News roulette started out, like so many other projects, with an idle conversation between friends. Daniel Vydra, a software developer for guardian.co.uk, the online version of London's The Guardian newspaper; Clay Shirky, an author and New York University professor; and Chris Thorpe, a consultant at jaggeree, were discussing the future of news media when Thorpe broached the idea of "chatroulette for news." Intrigued by the idea, Vydra went to his computer and designed an application that would call up a random article published in The Guardian in the previous 24 hours. Vydra's Random Guardian application is not a major corporate initiative or an attempt to change the way we view news-Random Guardian only took Vydra "2 or 3 hours" to create.
"I built it because I wanted to use it for myself. I really like the idea of it being a random piece of recent news," Vydra says. Despite his low expectations, Random Guardian took off, generating a significant amount of press coverage. "I think a lot of people are really excited about it," Vydra says. "It's great publicity because it went all over Twitter in about 24 hours."
While Vydra says he wouldn't use news roulette as his primary news source, he bemoans the fact that online news has taken away the surprise of reading stories that would be on the interior pages of the newspaper-online, readers only get front-page stories.
"I think it's an interesting way to sort of pop up your news consumption," Vydra says. "It's randomness, it's serendipity, it's the fun of not knowing what you're going to find." has since created similar news roulette pages for The New York Times and for ABC News Australia, with publications such as The Washington Post and Business Insider having expressed interest. Each new site takes Vydra about an hour using Google's appspot and the host website's application programming interface (API).
News roulette, as sites such as Random Guardian are being called, is an extension of previous concepts, and its utility to publishers is still unknown. "In a sense this concept has been around for a long time with something called web rings, in which a number of related sites could be visited in a serial manner, with a simple API to manage additions to the ring," says Shore Communications president John Blossom. "An API that was shared among participating sites could help established publishers share content, potentially, though if publishers have been so slow to use this technique for their own content, one wonders if an API would accelerate its use."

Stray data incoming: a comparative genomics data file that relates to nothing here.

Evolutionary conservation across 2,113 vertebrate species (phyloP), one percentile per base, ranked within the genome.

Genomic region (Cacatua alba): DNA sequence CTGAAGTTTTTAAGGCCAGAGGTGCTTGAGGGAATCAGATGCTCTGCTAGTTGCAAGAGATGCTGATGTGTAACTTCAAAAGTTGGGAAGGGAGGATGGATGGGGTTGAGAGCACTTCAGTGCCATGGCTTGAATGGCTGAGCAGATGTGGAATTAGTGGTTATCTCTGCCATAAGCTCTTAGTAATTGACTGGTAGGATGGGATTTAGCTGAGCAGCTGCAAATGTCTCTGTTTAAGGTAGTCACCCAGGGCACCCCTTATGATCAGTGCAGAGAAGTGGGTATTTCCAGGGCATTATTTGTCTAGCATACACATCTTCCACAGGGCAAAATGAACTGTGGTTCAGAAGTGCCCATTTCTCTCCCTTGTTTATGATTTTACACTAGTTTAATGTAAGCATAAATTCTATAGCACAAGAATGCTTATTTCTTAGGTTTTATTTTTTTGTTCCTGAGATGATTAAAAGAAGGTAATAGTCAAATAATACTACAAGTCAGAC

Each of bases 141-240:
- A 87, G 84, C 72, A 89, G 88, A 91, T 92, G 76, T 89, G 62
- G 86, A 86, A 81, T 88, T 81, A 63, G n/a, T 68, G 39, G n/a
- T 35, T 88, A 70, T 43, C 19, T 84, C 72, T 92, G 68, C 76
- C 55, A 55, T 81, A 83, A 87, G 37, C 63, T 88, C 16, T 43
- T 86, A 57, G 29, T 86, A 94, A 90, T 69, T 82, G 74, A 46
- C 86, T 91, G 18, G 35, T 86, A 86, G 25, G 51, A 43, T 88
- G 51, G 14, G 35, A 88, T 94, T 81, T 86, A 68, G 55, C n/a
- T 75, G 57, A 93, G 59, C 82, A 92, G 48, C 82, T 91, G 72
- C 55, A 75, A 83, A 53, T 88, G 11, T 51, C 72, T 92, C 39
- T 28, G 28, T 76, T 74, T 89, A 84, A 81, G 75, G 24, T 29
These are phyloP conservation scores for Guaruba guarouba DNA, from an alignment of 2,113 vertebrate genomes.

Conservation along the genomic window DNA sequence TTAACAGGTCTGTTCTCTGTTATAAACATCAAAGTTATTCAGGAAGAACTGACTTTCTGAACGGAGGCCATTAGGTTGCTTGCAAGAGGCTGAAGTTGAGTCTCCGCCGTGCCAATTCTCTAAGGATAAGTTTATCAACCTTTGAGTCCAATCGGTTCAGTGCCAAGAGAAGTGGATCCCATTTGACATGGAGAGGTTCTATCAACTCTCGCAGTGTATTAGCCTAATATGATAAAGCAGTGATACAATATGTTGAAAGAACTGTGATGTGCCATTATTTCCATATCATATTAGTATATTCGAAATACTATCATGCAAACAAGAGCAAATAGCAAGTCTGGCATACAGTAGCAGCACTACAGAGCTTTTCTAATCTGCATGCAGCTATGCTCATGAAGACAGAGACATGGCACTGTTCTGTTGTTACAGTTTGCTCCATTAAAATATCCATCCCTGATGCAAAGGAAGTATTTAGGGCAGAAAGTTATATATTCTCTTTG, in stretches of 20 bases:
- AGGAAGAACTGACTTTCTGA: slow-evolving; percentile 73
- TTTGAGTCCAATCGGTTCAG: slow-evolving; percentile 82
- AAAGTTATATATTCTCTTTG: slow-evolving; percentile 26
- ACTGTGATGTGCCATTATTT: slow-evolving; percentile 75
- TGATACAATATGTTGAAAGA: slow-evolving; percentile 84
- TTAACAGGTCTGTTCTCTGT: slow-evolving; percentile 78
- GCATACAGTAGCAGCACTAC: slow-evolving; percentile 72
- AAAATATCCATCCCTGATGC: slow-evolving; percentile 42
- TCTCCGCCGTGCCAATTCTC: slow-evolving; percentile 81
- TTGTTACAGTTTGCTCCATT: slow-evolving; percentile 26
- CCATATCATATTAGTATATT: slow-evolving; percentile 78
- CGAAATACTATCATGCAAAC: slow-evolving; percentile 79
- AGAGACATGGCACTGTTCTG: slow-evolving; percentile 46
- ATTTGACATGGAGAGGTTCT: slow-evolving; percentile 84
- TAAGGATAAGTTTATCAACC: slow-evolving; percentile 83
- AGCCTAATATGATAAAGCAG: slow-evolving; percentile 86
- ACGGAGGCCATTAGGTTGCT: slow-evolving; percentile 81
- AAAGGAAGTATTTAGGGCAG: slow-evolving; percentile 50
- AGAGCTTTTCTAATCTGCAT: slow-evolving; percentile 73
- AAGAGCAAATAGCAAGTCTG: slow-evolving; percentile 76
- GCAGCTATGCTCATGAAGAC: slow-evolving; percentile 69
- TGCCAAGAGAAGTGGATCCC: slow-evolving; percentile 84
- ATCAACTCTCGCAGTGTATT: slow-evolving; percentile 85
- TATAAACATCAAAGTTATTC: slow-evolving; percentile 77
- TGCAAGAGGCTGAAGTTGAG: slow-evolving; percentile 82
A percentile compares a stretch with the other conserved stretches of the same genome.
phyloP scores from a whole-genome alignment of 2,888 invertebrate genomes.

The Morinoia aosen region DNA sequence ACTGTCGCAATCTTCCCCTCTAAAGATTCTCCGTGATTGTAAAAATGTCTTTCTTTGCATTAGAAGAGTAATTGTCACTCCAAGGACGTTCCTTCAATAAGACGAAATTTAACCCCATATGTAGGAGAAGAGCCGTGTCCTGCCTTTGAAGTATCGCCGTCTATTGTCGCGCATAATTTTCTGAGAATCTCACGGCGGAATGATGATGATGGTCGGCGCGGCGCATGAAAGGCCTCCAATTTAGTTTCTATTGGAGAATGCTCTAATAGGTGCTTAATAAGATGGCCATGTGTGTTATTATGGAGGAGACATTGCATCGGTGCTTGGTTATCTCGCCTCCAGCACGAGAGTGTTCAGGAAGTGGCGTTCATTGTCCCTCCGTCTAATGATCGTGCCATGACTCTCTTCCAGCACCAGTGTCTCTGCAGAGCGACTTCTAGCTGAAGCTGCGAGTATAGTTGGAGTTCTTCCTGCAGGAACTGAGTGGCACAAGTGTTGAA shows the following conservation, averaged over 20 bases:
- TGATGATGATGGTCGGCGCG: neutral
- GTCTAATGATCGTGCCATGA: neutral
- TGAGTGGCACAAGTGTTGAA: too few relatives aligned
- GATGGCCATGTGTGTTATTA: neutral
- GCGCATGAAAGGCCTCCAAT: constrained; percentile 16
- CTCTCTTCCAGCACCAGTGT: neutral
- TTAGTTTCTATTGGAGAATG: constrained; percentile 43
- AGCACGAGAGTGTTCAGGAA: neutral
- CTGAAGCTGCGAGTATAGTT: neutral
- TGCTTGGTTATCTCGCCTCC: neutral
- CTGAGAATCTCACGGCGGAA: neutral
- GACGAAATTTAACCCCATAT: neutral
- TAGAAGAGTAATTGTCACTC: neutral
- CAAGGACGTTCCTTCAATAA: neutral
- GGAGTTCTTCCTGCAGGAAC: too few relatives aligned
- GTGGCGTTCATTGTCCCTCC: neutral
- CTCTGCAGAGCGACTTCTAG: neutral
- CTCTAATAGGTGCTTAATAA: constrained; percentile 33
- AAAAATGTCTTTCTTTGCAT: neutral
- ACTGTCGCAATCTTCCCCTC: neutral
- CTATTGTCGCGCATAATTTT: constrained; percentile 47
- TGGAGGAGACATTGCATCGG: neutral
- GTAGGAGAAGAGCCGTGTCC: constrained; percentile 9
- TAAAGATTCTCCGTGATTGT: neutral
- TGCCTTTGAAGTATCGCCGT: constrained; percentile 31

While introducing a little entropy into the online news reading experience can be fun, the trick is to use these creative new applications to drive up readership and, ultimately, revenue. "Roulette may help provide some more engagement/stickiness for news sites, but its initial impact is likely to be minimal, as it's an add-on that doesn't really rethink the flow of how people experience the news," Blossom says. "News providers would be wise to examine how they can focus the overall design of their sites and pages to support not only topic-oriented navigation for general audiences but how they may be able to design experiences that differ from one click to the next."
The Guardian's leadership is cognizant of the need to innovate wherever possible, and that mentality among the paper's web team was one of the factors that led to Vydra creating Random Guardian. At The Guardian, that's been a real push for us in the past 18 months," Vydra says. "One of the things Clay Shirky said was, ‘Don't be afraid to fail. There's nothing wrong with trying something, failing, and moving on. If you spend a day on something, it's not a big deal.'"
It seems, at least in this case, that half-whimsical projects in general have something in common with Random Guardian and news roulette. You never know what you are going to get.